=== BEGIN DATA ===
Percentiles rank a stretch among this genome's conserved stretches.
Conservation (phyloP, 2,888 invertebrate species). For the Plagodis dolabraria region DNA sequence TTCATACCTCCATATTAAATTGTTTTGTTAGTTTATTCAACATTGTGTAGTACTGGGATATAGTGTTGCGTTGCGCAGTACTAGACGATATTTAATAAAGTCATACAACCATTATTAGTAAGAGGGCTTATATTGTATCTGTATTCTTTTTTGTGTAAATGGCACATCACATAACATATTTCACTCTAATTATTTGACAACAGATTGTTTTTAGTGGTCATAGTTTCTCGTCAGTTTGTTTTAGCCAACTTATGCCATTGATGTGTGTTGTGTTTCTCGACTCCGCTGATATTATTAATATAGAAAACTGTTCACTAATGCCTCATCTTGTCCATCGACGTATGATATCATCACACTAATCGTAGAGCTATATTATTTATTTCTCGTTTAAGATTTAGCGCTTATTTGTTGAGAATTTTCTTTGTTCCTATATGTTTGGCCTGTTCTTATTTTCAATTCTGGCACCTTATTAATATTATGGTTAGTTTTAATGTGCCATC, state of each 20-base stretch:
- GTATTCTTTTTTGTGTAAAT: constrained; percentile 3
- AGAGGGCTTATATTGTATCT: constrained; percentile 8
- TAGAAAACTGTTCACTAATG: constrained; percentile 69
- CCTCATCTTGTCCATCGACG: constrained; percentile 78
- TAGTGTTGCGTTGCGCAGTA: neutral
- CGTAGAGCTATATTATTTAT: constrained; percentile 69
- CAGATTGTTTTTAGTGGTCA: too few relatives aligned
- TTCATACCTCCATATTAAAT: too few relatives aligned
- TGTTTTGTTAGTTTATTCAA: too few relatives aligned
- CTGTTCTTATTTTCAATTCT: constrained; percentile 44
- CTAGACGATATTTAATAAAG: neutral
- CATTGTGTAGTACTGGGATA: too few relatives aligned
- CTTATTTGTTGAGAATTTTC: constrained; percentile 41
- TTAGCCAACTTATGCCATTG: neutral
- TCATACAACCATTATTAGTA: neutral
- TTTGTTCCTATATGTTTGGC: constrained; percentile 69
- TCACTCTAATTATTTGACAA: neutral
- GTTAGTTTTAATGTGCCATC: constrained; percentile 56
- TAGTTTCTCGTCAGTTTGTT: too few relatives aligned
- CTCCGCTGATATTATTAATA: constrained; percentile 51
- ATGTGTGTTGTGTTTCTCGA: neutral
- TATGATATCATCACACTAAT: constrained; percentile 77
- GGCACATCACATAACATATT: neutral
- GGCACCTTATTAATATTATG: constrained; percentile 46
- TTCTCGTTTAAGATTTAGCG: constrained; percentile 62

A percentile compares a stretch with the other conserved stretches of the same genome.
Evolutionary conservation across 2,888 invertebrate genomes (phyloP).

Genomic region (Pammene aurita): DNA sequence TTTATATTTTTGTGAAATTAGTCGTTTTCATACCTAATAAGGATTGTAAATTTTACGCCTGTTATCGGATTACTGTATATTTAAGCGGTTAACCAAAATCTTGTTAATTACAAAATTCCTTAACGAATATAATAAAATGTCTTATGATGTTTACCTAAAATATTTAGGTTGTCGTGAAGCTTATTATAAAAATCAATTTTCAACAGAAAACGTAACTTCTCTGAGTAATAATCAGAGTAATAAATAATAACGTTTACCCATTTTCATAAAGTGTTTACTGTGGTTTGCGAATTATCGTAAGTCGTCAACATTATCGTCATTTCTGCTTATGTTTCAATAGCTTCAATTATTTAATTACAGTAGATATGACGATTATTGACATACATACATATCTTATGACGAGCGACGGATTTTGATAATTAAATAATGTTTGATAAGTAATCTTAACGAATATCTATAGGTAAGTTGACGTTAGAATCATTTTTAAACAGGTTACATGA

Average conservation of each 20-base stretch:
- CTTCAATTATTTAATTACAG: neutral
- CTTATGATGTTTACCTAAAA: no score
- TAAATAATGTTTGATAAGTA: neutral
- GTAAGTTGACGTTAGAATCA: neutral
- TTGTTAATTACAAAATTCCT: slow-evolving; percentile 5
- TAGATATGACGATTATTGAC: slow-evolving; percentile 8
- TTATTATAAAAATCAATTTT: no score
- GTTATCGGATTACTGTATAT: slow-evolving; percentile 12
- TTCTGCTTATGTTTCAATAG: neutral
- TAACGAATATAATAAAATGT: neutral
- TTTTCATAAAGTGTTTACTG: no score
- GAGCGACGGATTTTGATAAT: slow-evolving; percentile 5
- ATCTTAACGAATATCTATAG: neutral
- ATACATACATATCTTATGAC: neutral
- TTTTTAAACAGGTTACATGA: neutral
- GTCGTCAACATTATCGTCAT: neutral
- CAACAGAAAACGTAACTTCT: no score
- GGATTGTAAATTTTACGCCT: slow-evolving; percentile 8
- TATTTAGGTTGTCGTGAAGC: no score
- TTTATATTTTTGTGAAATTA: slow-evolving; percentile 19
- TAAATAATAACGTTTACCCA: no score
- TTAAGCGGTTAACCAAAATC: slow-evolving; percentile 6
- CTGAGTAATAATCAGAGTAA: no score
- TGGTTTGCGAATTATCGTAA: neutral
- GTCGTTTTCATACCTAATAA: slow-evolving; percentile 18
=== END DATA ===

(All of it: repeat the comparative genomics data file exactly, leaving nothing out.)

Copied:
Percentiles rank a stretch among this genome's conserved stretches.
Conservation (phyloP, 2,888 invertebrate species). For the Plagodis dolabraria region DNA sequence TTCATACCTCCATATTAAATTGTTTTGTTAGTTTATTCAACATTGTGTAGTACTGGGATATAGTGTTGCGTTGCGCAGTACTAGACGATATTTAATAAAGTCATACAACCATTATTAGTAAGAGGGCTTATATTGTATCTGTATTCTTTTTTGTGTAAATGGCACATCACATAACATATTTCACTCTAATTATTTGACAACAGATTGTTTTTAGTGGTCATAGTTTCTCGTCAGTTTGTTTTAGCCAACTTATGCCATTGATGTGTGTTGTGTTTCTCGACTCCGCTGATATTATTAATATAGAAAACTGTTCACTAATGCCTCATCTTGTCCATCGACGTATGATATCATCACACTAATCGTAGAGCTATATTATTTATTTCTCGTTTAAGATTTAGCGCTTATTTGTTGAGAATTTTCTTTGTTCCTATATGTTTGGCCTGTTCTTATTTTCAATTCTGGCACCTTATTAATATTATGGTTAGTTTTAATGTGCCATC, state of each 20-base stretch:
- GTATTCTTTTTTGTGTAAAT: constrained; percentile 3
- AGAGGGCTTATATTGTATCT: constrained; percentile 8
- TAGAAAACTGTTCACTAATG: constrained; percentile 69
- CCTCATCTTGTCCATCGACG: constrained; percentile 78
- TAGTGTTGCGTTGCGCAGTA: neutral
- CGTAGAGCTATATTATTTAT: constrained; percentile 69
- CAGATTGTTTTTAGTGGTCA: too few relatives aligned
- TTCATACCTCCATATTAAAT: too few relatives aligned
- TGTTTTGTTAGTTTATTCAA: too few relatives aligned
- CTGTTCTTATTTTCAATTCT: constrained; percentile 44
- CTAGACGATATTTAATAAAG: neutral
- CATTGTGTAGTACTGGGATA: too few relatives aligned
- CTTATTTGTTGAGAATTTTC: constrained; percentile 41
- TTAGCCAACTTATGCCATTG: neutral
- TCATACAACCATTATTAGTA: neutral
- TTTGTTCCTATATGTTTGGC: constrained; percentile 69
- TCACTCTAATTATTTGACAA: neutral
- GTTAGTTTTAATGTGCCATC: constrained; percentile 56
- TAGTTTCTCGTCAGTTTGTT: too few relatives aligned
- CTCCGCTGATATTATTAATA: constrained; percentile 51
- ATGTGTGTTGTGTTTCTCGA: neutral
- TATGATATCATCACACTAAT: constrained; percentile 77
- GGCACATCACATAACATATT: neutral
- GGCACCTTATTAATATTATG: constrained; percentile 46
- TTCTCGTTTAAGATTTAGCG: constrained; percentile 62

A percentile compares a stretch with the other conserved stretches of the same genome.
Evolutionary conservation across 2,888 invertebrate genomes (phyloP).

Genomic region (Pammene aurita): DNA sequence TTTATATTTTTGTGAAATTAGTCGTTTTCATACCTAATAAGGATTGTAAATTTTACGCCTGTTATCGGATTACTGTATATTTAAGCGGTTAACCAAAATCTTGTTAATTACAAAATTCCTTAACGAATATAATAAAATGTCTTATGATGTTTACCTAAAATATTTAGGTTGTCGTGAAGCTTATTATAAAAATCAATTTTCAACAGAAAACGTAACTTCTCTGAGTAATAATCAGAGTAATAAATAATAACGTTTACCCATTTTCATAAAGTGTTTACTGTGGTTTGCGAATTATCGTAAGTCGTCAACATTATCGTCATTTCTGCTTATGTTTCAATAGCTTCAATTATTTAATTACAGTAGATATGACGATTATTGACATACATACATATCTTATGACGAGCGACGGATTTTGATAATTAAATAATGTTTGATAAGTAATCTTAACGAATATCTATAGGTAAGTTGACGTTAGAATCATTTTTAAACAGGTTACATGA

Average conservation of each 20-base stretch:
- CTTCAATTATTTAATTACAG: neutral
- CTTATGATGTTTACCTAAAA: no score
- TAAATAATGTTTGATAAGTA: neutral
- GTAAGTTGACGTTAGAATCA: neutral
- TTGTTAATTACAAAATTCCT: slow-evolving; percentile 5
- TAGATATGACGATTATTGAC: slow-evolving; percentile 8
- TTATTATAAAAATCAATTTT: no score
- GTTATCGGATTACTGTATAT: slow-evolving; percentile 12
- TTCTGCTTATGTTTCAATAG: neutral
- TAACGAATATAATAAAATGT: neutral
- TTTTCATAAAGTGTTTACTG: no score
- GAGCGACGGATTTTGATAAT: slow-evolving; percentile 5
- ATCTTAACGAATATCTATAG: neutral
- ATACATACATATCTTATGAC: neutral
- TTTTTAAACAGGTTACATGA: neutral
- GTCGTCAACATTATCGTCAT: neutral
- CAACAGAAAACGTAACTTCT: no score
- GGATTGTAAATTTTACGCCT: slow-evolving; percentile 8
- TATTTAGGTTGTCGTGAAGC: no score
- TTTATATTTTTGTGAAATTA: slow-evolving; percentile 19
- TAAATAATAACGTTTACCCA: no score
- TTAAGCGGTTAACCAAAATC: slow-evolving; percentile 6
- CTGAGTAATAATCAGAGTAA: no score
- TGGTTTGCGAATTATCGTAA: neutral
- GTCGTTTTCATACCTAATAA: slow-evolving; percentile 18